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Reviewed by:
  • Eternity & Oranges by Christopher Bakken
  • Eric Smith (bio)
Christopher Bakken. Eternity & Oranges. University of Pittsburgh Press, 2016.

Eternity & Oranges, Christopher Bakken’s third book of poems, opens with a yawn. Here’s the first stanza from the first poem, “Aubade”:

We’d not slept in days, or else we were still sleeping—who could tell? Few words passed between us then, yet somehow we heard what the other said.

Compare these lines to the first heaves of his two most recent books: the gustatory travel-memoir Honey, Olives, Octopus: Adventures at the Greek Table from (2013) and the poems of Goat Funeral (2006). In the former, Bakken explains (on page one) that the best way to carry a just-harpooned octopus is by stuffing it in a pair of pantyhose. The latter’s first poem introduces “our hero” who—in the first line—dry-humps the horizon. The stanza above, placed where it is in this new collection, asks a lot of its reader’s patience. The language is flat. The action is largely static (and what of it there is, is shunted into the past tense). The stanza is visually inert, though the ear may surface here and there to catch the sibilant hiss of white noise, or the half-heard murmur of internal rhyme. What music and imagery one finds here are as temporary, and as tenuous, as a lover’s fading caress. Comparatively speaking, these new poems often exude an odd, perhaps even off-putting quiet. One could argue that this collection lacks the crackle a returning reader should expect, the mimetic viscerality that rewarded our attention as it sloshed and squicked and burned across his earlier work.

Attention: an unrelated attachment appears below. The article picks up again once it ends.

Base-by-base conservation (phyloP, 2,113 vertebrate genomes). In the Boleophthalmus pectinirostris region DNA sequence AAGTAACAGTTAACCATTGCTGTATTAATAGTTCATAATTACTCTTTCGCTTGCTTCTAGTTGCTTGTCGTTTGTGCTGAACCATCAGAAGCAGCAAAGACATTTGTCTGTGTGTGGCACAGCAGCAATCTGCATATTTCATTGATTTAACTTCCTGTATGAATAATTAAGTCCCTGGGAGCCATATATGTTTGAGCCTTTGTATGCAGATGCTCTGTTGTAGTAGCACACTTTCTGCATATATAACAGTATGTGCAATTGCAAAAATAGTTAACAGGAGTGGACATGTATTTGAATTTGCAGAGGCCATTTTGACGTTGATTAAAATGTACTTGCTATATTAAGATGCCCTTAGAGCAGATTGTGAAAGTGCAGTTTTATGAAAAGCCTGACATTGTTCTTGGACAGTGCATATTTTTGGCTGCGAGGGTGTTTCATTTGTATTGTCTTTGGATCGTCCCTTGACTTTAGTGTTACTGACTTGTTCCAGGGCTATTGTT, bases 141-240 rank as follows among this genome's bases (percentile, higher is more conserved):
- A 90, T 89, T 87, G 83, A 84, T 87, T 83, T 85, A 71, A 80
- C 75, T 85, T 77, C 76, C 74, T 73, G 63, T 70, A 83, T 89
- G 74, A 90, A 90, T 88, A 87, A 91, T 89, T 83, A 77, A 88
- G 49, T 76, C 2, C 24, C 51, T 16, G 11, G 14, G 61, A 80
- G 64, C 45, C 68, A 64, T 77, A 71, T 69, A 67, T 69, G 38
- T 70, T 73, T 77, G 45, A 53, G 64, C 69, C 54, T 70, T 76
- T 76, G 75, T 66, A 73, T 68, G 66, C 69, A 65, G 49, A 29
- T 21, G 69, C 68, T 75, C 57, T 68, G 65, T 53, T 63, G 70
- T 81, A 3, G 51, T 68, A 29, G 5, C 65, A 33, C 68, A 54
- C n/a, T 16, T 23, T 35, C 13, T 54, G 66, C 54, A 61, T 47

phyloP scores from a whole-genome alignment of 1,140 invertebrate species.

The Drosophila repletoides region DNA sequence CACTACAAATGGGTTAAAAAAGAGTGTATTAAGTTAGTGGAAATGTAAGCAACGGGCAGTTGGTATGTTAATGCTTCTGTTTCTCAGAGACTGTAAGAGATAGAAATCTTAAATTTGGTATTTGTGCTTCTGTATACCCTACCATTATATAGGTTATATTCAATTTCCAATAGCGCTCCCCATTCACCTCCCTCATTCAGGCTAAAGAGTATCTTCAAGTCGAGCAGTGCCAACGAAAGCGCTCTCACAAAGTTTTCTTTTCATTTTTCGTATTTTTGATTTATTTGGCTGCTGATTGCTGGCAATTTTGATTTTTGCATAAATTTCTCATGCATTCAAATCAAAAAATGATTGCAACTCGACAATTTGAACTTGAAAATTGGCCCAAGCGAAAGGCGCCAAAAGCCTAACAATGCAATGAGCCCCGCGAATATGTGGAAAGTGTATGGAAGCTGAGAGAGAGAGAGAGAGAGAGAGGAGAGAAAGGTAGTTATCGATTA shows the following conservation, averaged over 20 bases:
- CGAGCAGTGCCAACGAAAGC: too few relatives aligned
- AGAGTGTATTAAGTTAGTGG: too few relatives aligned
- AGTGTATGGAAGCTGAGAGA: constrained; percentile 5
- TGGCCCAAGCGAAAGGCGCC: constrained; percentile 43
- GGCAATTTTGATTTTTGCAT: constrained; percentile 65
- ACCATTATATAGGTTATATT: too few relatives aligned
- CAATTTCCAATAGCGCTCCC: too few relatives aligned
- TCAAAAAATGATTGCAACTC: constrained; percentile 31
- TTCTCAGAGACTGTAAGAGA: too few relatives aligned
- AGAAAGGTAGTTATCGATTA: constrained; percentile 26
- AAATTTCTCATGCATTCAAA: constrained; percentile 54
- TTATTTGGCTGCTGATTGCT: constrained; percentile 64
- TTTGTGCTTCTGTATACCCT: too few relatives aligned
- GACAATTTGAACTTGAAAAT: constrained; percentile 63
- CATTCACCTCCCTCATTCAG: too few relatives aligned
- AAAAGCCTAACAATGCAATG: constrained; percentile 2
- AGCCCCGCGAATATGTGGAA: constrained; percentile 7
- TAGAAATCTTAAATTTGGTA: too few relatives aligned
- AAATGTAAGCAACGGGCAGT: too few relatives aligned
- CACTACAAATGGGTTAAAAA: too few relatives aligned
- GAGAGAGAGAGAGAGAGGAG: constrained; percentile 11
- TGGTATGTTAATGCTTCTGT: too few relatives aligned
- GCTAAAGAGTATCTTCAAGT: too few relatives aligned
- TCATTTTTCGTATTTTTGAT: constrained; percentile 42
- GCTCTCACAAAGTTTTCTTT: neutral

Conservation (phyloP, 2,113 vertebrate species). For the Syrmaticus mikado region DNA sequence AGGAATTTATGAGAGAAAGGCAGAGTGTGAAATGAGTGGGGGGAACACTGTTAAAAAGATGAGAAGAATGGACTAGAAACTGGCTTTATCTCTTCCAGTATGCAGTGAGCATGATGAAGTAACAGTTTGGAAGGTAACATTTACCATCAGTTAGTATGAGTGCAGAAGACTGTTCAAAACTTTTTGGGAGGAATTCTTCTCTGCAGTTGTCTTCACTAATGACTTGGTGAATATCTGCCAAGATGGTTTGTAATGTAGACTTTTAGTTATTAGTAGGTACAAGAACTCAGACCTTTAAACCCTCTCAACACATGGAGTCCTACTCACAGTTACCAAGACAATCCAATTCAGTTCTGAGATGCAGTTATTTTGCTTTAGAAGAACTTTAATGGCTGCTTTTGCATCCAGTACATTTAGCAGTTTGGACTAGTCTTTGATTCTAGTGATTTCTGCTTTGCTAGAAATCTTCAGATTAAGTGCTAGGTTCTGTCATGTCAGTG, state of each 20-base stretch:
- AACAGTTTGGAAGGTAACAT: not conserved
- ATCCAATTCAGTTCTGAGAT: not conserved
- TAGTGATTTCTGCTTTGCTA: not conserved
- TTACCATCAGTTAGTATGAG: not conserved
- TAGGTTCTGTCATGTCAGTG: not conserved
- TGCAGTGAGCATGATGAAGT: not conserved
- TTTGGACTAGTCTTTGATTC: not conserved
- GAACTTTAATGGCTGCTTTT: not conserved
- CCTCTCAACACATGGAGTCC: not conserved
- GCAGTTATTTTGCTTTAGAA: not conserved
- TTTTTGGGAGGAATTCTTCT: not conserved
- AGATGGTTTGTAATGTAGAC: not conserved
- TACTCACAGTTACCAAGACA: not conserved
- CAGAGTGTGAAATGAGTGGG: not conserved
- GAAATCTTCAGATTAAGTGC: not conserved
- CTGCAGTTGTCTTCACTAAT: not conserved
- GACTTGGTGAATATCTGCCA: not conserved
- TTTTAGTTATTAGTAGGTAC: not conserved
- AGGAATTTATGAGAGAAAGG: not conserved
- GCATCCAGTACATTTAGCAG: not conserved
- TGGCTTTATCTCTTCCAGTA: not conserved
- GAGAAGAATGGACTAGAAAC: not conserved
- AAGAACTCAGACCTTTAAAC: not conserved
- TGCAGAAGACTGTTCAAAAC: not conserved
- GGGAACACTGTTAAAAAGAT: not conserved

And yet: I am both taken and persuaded by what might initially resemble slackness in these poems, for I feel that these gestures are evidence of a far more dexterous poetics than what is found in Goat Funeral, one that carefully modulates sentence rhythm, image, and sentiment with astonishing effect. Later, in the same poem, is this revealing run of lines:

I showed you an ancient silver coin: on one side, a Gorgon’s head, off-center and missing an ear.

What’s this on the other side? I asked. (I didn’t have to ask this aloud.) A stag, maybe, or a bull. We didn’t know. The body was worn away, but the horns were still sharp. [End Page 26]

The speaker’s tone remains unchanged—languorous, subdued, still on the threshold of sleep. He poses again an unuttered, unanswerable question. He occupies a space, both rhetorically and imaginatively, of ignorance. But embedded in the lines is a deceptive friction that undermines such poses. All but two of the lines contain at least one clear, almost archetypal image: the coin, the Gorgon, the ear, the stag, the horns. Each line is end-stopped, unifying each with its syntactic function, which grants them a sturdiness both on the page and in the moment of the poem. Even the rhythm—tetrameters giving way to a hexameter and a concluding trimeter pair—suggests a solidity and permanence seemingly at odds with the poem’s initial gestures (part of me can’t help but thrill at the scansion of “but the horns were still sharp,” whose terminal spondee invites us to diacritically mark the line with an additional pair of horns). It’s as if these lines reconstruct this intimate moment block by chiseled block. Where the poetic machinery of Goat Funeral occasionally got in the way of what it was trying to say (or vice versa), here, what is said is held in equipoise with how it is constructed on the page. It’s as if his impulses are millstones, grinding first their material, and then one another, to smoothness. But despite these sturdy assurances, including those found in the poem’s concluding lines—“fish shining on the dock / like a pile of just-polished knives”—the poem serves as a reminder of this collection’s primary obsessions: in every recollection and utterance we are, at best, living among descriptions of a ruin.

The impulse in Goat Funeral was often primarily preservative: poem as monument. Depending, as the...

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Additional Information

ISSN
2470-1971
Print ISSN
1063-3391
Pages
pp. 26-29
Launched on MUSE
2017-01-11
Open Access
No
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